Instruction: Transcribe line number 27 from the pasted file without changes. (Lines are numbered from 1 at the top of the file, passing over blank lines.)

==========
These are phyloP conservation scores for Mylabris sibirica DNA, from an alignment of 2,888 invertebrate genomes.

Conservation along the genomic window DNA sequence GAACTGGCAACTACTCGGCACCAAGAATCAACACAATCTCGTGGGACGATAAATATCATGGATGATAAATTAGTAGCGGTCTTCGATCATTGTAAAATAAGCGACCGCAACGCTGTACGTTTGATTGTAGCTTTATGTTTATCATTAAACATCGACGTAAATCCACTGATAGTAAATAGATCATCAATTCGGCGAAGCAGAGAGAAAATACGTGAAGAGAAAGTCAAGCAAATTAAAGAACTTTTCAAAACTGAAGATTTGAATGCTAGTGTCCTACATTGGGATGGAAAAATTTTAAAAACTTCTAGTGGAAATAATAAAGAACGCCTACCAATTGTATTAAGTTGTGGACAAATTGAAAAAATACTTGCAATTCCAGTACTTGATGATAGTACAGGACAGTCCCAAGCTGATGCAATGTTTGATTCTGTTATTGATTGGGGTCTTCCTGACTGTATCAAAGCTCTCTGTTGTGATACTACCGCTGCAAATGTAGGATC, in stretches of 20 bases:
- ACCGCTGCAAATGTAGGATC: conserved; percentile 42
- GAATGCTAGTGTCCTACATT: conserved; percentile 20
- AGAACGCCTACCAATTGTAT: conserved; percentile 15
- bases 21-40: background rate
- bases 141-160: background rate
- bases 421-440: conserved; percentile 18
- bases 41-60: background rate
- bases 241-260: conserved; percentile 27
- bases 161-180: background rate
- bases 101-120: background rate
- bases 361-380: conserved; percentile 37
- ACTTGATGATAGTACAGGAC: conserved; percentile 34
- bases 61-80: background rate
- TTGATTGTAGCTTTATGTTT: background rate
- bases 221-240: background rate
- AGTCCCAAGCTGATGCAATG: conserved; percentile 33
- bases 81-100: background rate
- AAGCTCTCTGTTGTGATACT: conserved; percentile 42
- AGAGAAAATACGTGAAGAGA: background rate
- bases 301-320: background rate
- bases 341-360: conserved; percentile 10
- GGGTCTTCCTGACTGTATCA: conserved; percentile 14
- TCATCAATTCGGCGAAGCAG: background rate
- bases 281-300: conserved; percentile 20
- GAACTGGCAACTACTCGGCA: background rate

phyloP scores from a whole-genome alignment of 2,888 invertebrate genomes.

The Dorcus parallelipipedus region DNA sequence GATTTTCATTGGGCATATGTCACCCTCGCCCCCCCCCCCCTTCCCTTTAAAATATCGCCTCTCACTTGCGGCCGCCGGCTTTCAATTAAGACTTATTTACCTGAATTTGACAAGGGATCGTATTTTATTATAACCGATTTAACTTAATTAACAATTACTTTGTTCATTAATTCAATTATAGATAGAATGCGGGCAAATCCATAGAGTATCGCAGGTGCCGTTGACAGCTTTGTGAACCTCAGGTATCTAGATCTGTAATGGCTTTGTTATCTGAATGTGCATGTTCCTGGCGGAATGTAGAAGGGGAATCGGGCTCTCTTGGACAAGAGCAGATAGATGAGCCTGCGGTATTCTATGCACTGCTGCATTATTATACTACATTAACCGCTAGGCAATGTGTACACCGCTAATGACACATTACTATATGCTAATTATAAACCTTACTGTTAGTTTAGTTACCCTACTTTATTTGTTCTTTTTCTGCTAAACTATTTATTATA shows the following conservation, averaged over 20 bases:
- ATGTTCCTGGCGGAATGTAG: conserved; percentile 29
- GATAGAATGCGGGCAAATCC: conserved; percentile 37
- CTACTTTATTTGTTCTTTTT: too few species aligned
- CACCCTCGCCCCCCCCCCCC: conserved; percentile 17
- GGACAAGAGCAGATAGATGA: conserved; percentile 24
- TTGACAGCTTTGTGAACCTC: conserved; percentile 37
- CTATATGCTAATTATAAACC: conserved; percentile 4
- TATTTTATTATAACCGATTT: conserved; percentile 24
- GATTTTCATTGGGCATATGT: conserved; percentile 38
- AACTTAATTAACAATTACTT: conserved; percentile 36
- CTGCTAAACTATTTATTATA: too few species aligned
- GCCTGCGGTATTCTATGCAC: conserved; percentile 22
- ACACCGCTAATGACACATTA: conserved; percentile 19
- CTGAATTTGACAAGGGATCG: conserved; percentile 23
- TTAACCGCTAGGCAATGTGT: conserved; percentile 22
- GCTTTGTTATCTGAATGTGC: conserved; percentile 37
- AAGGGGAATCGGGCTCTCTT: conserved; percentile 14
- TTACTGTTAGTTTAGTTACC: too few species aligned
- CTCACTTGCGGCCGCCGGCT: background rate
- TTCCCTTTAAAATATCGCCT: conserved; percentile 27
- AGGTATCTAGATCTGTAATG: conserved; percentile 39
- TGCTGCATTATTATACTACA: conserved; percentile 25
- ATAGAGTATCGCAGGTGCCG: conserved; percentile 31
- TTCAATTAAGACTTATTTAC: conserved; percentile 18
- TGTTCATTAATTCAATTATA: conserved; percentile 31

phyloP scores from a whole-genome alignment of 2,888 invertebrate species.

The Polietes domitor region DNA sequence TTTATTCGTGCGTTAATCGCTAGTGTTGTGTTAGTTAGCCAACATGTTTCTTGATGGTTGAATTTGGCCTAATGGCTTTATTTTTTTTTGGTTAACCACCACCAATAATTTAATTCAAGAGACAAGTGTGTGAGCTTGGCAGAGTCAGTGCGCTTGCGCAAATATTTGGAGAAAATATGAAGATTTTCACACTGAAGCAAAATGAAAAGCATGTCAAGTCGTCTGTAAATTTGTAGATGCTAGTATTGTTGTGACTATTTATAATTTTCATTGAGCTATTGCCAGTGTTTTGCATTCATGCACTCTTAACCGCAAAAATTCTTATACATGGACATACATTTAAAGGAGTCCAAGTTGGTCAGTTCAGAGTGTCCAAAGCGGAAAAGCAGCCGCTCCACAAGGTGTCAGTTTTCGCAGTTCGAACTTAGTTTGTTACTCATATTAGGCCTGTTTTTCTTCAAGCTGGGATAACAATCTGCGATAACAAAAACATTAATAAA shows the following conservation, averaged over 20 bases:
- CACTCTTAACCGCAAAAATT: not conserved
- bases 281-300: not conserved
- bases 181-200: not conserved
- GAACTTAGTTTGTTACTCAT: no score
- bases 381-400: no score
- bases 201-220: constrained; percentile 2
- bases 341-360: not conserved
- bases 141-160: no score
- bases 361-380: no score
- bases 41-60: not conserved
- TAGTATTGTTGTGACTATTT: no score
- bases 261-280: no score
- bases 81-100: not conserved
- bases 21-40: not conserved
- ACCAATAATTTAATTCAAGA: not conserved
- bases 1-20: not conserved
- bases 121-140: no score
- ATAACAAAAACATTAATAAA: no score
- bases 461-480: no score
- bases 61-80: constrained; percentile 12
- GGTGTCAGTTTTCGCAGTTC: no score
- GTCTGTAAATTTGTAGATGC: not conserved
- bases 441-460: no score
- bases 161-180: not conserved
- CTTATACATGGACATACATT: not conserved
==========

- GAACTGGCAACTACTCGGCA: background rate